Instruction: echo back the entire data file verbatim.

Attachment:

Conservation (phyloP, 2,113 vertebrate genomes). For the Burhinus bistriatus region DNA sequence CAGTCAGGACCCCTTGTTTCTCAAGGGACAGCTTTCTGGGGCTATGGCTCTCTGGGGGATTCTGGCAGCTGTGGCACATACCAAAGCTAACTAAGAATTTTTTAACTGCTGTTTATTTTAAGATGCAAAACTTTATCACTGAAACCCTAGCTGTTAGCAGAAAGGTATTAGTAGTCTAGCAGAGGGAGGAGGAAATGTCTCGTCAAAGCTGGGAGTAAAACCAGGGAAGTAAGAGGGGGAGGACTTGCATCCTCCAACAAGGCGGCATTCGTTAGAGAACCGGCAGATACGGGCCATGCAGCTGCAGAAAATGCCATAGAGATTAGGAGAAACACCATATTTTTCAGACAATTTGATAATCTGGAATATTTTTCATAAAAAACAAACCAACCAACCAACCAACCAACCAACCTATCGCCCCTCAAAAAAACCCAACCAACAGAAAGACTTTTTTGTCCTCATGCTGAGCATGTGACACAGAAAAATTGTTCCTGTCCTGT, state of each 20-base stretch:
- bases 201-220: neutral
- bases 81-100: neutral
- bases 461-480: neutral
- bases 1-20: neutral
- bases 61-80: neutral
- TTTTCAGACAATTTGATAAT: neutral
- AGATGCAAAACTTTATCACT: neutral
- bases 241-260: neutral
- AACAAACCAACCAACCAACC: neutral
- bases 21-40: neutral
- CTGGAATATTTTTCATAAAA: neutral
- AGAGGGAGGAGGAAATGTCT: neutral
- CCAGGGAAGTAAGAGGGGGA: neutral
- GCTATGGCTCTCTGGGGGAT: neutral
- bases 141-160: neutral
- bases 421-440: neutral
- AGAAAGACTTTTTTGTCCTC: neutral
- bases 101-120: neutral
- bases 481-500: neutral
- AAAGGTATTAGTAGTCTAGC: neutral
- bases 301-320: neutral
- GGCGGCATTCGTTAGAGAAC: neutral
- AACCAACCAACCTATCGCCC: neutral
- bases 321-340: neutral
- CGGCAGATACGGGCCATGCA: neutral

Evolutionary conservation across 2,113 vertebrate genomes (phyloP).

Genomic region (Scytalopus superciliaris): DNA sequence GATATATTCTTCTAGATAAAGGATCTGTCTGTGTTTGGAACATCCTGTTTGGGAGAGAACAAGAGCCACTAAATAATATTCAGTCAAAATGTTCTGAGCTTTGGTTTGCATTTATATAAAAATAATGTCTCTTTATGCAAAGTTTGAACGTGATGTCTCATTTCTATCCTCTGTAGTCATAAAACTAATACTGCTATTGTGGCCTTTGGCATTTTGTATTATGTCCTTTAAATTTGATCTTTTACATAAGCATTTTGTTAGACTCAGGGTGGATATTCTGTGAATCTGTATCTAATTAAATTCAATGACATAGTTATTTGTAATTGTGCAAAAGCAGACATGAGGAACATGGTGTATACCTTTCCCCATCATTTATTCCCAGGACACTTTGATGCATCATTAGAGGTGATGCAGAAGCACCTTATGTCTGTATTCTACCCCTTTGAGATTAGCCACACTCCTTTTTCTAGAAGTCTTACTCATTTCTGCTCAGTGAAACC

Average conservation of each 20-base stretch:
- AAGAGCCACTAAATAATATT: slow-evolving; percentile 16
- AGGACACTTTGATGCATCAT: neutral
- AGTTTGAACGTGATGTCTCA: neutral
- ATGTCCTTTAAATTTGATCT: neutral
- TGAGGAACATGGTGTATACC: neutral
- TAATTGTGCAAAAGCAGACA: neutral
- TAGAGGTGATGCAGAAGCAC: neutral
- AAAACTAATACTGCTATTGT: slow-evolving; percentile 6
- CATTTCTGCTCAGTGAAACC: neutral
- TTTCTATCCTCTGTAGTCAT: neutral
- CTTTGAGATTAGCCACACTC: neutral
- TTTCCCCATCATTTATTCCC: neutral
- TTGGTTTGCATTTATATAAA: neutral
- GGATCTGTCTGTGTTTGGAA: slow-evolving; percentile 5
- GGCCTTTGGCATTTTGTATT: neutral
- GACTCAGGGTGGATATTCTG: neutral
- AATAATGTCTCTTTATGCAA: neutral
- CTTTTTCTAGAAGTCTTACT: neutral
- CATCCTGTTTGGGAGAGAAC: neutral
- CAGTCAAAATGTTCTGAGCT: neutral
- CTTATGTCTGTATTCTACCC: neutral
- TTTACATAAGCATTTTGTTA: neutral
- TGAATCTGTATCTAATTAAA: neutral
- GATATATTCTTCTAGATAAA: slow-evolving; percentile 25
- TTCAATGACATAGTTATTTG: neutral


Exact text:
Conservation (phyloP, 2,113 vertebrate genomes). For the Burhinus bistriatus region DNA sequence CAGTCAGGACCCCTTGTTTCTCAAGGGACAGCTTTCTGGGGCTATGGCTCTCTGGGGGATTCTGGCAGCTGTGGCACATACCAAAGCTAACTAAGAATTTTTTAACTGCTGTTTATTTTAAGATGCAAAACTTTATCACTGAAACCCTAGCTGTTAGCAGAAAGGTATTAGTAGTCTAGCAGAGGGAGGAGGAAATGTCTCGTCAAAGCTGGGAGTAAAACCAGGGAAGTAAGAGGGGGAGGACTTGCATCCTCCAACAAGGCGGCATTCGTTAGAGAACCGGCAGATACGGGCCATGCAGCTGCAGAAAATGCCATAGAGATTAGGAGAAACACCATATTTTTCAGACAATTTGATAATCTGGAATATTTTTCATAAAAAACAAACCAACCAACCAACCAACCAACCAACCTATCGCCCCTCAAAAAAACCCAACCAACAGAAAGACTTTTTTGTCCTCATGCTGAGCATGTGACACAGAAAAATTGTTCCTGTCCTGT, state of each 20-base stretch:
- bases 201-220: neutral
- bases 81-100: neutral
- bases 461-480: neutral
- bases 1-20: neutral
- bases 61-80: neutral
- TTTTCAGACAATTTGATAAT: neutral
- AGATGCAAAACTTTATCACT: neutral
- bases 241-260: neutral
- AACAAACCAACCAACCAACC: neutral
- bases 21-40: neutral
- CTGGAATATTTTTCATAAAA: neutral
- AGAGGGAGGAGGAAATGTCT: neutral
- CCAGGGAAGTAAGAGGGGGA: neutral
- GCTATGGCTCTCTGGGGGAT: neutral
- bases 141-160: neutral
- bases 421-440: neutral
- AGAAAGACTTTTTTGTCCTC: neutral
- bases 101-120: neutral
- bases 481-500: neutral
- AAAGGTATTAGTAGTCTAGC: neutral
- bases 301-320: neutral
- GGCGGCATTCGTTAGAGAAC: neutral
- AACCAACCAACCTATCGCCC: neutral
- bases 321-340: neutral
- CGGCAGATACGGGCCATGCA: neutral

Evolutionary conservation across 2,113 vertebrate genomes (phyloP).

Genomic region (Scytalopus superciliaris): DNA sequence GATATATTCTTCTAGATAAAGGATCTGTCTGTGTTTGGAACATCCTGTTTGGGAGAGAACAAGAGCCACTAAATAATATTCAGTCAAAATGTTCTGAGCTTTGGTTTGCATTTATATAAAAATAATGTCTCTTTATGCAAAGTTTGAACGTGATGTCTCATTTCTATCCTCTGTAGTCATAAAACTAATACTGCTATTGTGGCCTTTGGCATTTTGTATTATGTCCTTTAAATTTGATCTTTTACATAAGCATTTTGTTAGACTCAGGGTGGATATTCTGTGAATCTGTATCTAATTAAATTCAATGACATAGTTATTTGTAATTGTGCAAAAGCAGACATGAGGAACATGGTGTATACCTTTCCCCATCATTTATTCCCAGGACACTTTGATGCATCATTAGAGGTGATGCAGAAGCACCTTATGTCTGTATTCTACCCCTTTGAGATTAGCCACACTCCTTTTTCTAGAAGTCTTACTCATTTCTGCTCAGTGAAACC

Average conservation of each 20-base stretch:
- AAGAGCCACTAAATAATATT: slow-evolving; percentile 16
- AGGACACTTTGATGCATCAT: neutral
- AGTTTGAACGTGATGTCTCA: neutral
- ATGTCCTTTAAATTTGATCT: neutral
- TGAGGAACATGGTGTATACC: neutral
- TAATTGTGCAAAAGCAGACA: neutral
- TAGAGGTGATGCAGAAGCAC: neutral
- AAAACTAATACTGCTATTGT: slow-evolving; percentile 6
- CATTTCTGCTCAGTGAAACC: neutral
- TTTCTATCCTCTGTAGTCAT: neutral
- CTTTGAGATTAGCCACACTC: neutral
- TTTCCCCATCATTTATTCCC: neutral
- TTGGTTTGCATTTATATAAA: neutral
- GGATCTGTCTGTGTTTGGAA: slow-evolving; percentile 5
- GGCCTTTGGCATTTTGTATT: neutral
- GACTCAGGGTGGATATTCTG: neutral
- AATAATGTCTCTTTATGCAA: neutral
- CTTTTTCTAGAAGTCTTACT: neutral
- CATCCTGTTTGGGAGAGAAC: neutral
- CAGTCAAAATGTTCTGAGCT: neutral
- CTTATGTCTGTATTCTACCC: neutral
- TTTACATAAGCATTTTGTTA: neutral
- TGAATCTGTATCTAATTAAA: neutral
- GATATATTCTTCTAGATAAA: slow-evolving; percentile 25
- TTCAATGACATAGTTATTTG: neutral